Senator Mark Warner Talks Musk’s Twitter, Legislating Killer Robots and Cybersecurity

Senator Mark Warner established himself as a tech-savvy leader before being elected the state of Virginia’s governor in 2002. Warner has a long history with technology.

He found himself heavily involved in the mobile industry during his time at Columbia Capital, and he was an early supporter of Nextel, a telecommunications company.

The Consumer Technology Association (CTA) invited Warner to appear on a panel alongside fellow senators Ben Ray Luján of New Mexico and Nevada’s Jacky Rosen.

The reason for their presence is a broader, ongoing initiative to bring lawmakers to CES as technology and the policies that govern them are becoming a fundamental part of our lives.

Warner has made technology the centerpiece of his work in Congress’s upper chamber, from the long-standing technological cold war between the U.S. and China to social media accountability.

He was also a chairman of the Senate Select Committee on Intelligence and a strong proponent of the CHIPS act. Attending CES 2023, Warner said he spent his time there,

Learning about the future of tech to better be able to legislate for tomorrow’s tech landscape.

Techcrunch sat down with the senator in a Las Vegas Convention Center meeting room and discussed important technology concerns, from Elon Musk’s Twitter acquisition, which has been a mess so far, to cybersecurity and the rise of killer robots.

The Interview With the Senator

A part of their interview regarding technology is below:

Is it time to start having a serious discussion about legislation around police and killer robots?

Truthfully, I have probably not thought about it enough. Using technology without some guardrails — I think we make a mistake with the notion of “go out and innovate, break things.”

Move fast, break things.

I think that’s created some real issues. It’s one of the issues I’ve made the pitch that we need to be involved in the standard-setting entities around the world.

You build your values of transparency or privacy protection. I do think that if you combine technology with AI, you sometimes take the human being out of the decision-making. That scares the dickens out of me.

How will you go about legislating those guardrails on the front end? We’re not very good at it. We usually legislate after the fact, and it blows my mind that we still haven’t done a single thing on social media.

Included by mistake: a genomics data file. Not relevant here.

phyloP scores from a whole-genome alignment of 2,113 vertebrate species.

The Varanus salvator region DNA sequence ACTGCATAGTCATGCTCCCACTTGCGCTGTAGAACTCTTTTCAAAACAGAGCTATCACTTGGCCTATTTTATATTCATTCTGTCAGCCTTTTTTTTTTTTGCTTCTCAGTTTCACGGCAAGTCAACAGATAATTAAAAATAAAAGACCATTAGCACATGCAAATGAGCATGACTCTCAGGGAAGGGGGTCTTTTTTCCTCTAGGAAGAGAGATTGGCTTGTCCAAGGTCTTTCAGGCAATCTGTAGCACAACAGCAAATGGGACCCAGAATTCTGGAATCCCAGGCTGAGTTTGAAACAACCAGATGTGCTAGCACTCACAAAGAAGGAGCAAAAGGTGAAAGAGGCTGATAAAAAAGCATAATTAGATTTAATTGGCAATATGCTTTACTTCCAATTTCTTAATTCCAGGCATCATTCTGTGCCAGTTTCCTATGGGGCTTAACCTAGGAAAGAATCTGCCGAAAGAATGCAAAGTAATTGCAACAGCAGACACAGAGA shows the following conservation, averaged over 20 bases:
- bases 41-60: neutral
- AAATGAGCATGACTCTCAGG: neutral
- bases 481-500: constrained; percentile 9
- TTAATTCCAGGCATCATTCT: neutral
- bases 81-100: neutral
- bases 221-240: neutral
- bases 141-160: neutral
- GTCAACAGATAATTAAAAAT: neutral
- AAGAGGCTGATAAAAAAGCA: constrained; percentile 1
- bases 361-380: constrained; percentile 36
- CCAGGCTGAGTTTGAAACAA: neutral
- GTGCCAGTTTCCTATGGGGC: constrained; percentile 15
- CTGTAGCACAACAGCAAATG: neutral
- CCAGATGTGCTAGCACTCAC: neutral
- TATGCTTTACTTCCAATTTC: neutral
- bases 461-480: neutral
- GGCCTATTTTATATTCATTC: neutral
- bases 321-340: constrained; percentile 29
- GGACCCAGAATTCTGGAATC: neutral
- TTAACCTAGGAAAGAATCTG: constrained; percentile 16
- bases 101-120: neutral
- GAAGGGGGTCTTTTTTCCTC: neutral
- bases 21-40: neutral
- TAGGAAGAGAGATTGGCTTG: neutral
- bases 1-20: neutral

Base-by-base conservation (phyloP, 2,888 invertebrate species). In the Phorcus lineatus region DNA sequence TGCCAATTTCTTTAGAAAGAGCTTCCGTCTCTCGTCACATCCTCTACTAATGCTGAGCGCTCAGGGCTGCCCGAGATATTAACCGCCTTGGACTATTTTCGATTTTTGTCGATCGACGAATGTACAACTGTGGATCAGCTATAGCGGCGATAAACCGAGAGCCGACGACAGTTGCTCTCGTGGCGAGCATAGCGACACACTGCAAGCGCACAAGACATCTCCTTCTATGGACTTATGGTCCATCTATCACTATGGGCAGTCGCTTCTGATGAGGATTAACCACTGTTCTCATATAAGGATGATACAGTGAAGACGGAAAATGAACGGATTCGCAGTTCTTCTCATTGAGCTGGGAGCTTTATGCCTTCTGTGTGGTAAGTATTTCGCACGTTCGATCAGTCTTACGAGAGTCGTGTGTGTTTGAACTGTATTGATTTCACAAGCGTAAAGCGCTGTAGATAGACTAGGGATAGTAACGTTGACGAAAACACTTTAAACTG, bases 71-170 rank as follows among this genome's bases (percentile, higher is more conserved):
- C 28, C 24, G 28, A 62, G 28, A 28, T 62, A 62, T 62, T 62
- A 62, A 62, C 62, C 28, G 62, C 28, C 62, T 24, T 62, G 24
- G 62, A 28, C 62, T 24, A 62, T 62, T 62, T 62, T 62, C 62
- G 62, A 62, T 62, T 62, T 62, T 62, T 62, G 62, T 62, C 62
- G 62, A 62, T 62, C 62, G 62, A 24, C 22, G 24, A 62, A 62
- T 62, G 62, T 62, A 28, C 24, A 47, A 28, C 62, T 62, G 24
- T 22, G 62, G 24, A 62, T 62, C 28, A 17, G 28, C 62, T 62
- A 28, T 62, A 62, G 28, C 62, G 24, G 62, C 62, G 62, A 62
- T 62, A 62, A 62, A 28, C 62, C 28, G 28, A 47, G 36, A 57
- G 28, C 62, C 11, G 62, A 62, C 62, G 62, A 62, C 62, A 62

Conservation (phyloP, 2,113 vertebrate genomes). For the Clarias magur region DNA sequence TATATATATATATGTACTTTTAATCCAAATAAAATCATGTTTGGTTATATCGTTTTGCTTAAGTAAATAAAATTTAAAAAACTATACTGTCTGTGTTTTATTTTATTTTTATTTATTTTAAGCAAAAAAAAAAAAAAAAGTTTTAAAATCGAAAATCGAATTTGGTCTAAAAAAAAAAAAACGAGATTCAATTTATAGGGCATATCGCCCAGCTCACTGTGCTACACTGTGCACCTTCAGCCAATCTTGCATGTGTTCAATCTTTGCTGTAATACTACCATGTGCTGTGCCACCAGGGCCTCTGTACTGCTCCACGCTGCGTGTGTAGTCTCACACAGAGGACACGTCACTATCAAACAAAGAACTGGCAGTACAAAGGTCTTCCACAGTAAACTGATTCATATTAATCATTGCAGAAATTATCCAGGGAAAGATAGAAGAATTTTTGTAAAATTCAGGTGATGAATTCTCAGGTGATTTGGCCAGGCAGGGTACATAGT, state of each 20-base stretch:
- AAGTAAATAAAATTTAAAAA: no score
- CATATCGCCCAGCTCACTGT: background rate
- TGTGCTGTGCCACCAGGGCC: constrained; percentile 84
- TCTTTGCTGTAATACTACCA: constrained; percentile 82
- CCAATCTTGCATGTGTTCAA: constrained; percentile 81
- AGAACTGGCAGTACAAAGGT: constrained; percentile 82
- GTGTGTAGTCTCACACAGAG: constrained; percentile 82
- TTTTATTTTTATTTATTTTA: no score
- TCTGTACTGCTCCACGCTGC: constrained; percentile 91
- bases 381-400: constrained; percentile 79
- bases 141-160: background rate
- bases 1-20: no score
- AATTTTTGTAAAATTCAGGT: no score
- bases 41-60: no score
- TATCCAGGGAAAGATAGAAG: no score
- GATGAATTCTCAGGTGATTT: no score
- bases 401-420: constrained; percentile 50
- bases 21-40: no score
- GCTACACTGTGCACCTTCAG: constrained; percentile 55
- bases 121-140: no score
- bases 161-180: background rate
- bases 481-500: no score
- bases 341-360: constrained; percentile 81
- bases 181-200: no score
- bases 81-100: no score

That’s a subject I wanted to broach with the recent Twitter news.

I’m a big supporter of Elon Musk, especially with SpaceX.

As a technological innovator.

Yeah. My concern with him on Twitter is not about putting Trump back on Twitter; it’s because his real source of wealth is Tesla, whether he’s going to be dependent so much on the Communist Party of China in terms of the source of all of his batteries.

If you look at the comments he’s made about the regulatory structure in China, it’s all been positive. And the comments he’s made about infrastructure in Europe or America are generally negative. I worry about undue influence.

So the worry is him using this as a platform to promote these ideas?

I would be concerned that suddenly Twitter prohibits negative comments about the Communist Party in China.

There was an argument [prior to Musk purchasing Twitter] about “free speech” and how it applies to a platform run by a private sector company. If it’s a company he owns, it’s his purview.

I think you can put some restraints on Section 230. I’m not where a lot of the tech community might be. I support free speech. I think you don’t have the right to necessarily have it amplified eight billion times.

Should the FTC be more aggressive with regard to acquisitions and potential monopolies?

Yes. There are some who argue we don’t need additional legislation; they just need a stronger review. I do think that some of the transactions that were allowed could have been precluded. I think, in the long run, it would have made sense.

You made the comment that tech companies are virtual utilities. I am of the view — and I’m not an antitrust expert by any means — that consumer price is the only thing.

Purely capitalistic motives.

Yeah, but also, how do you measure price? People say, “Facebook is free; Google’s free.” It’s not free. I’m not saying it’s morally bad they take our data and monetize it.

I’ll say that.

I’m more squishy than that. But people ought to know what it’s worth.

And they ought to know what data they’re giving up.

Right, right. It’s crazy to me that we’ve still never had a data privacy law in this country.

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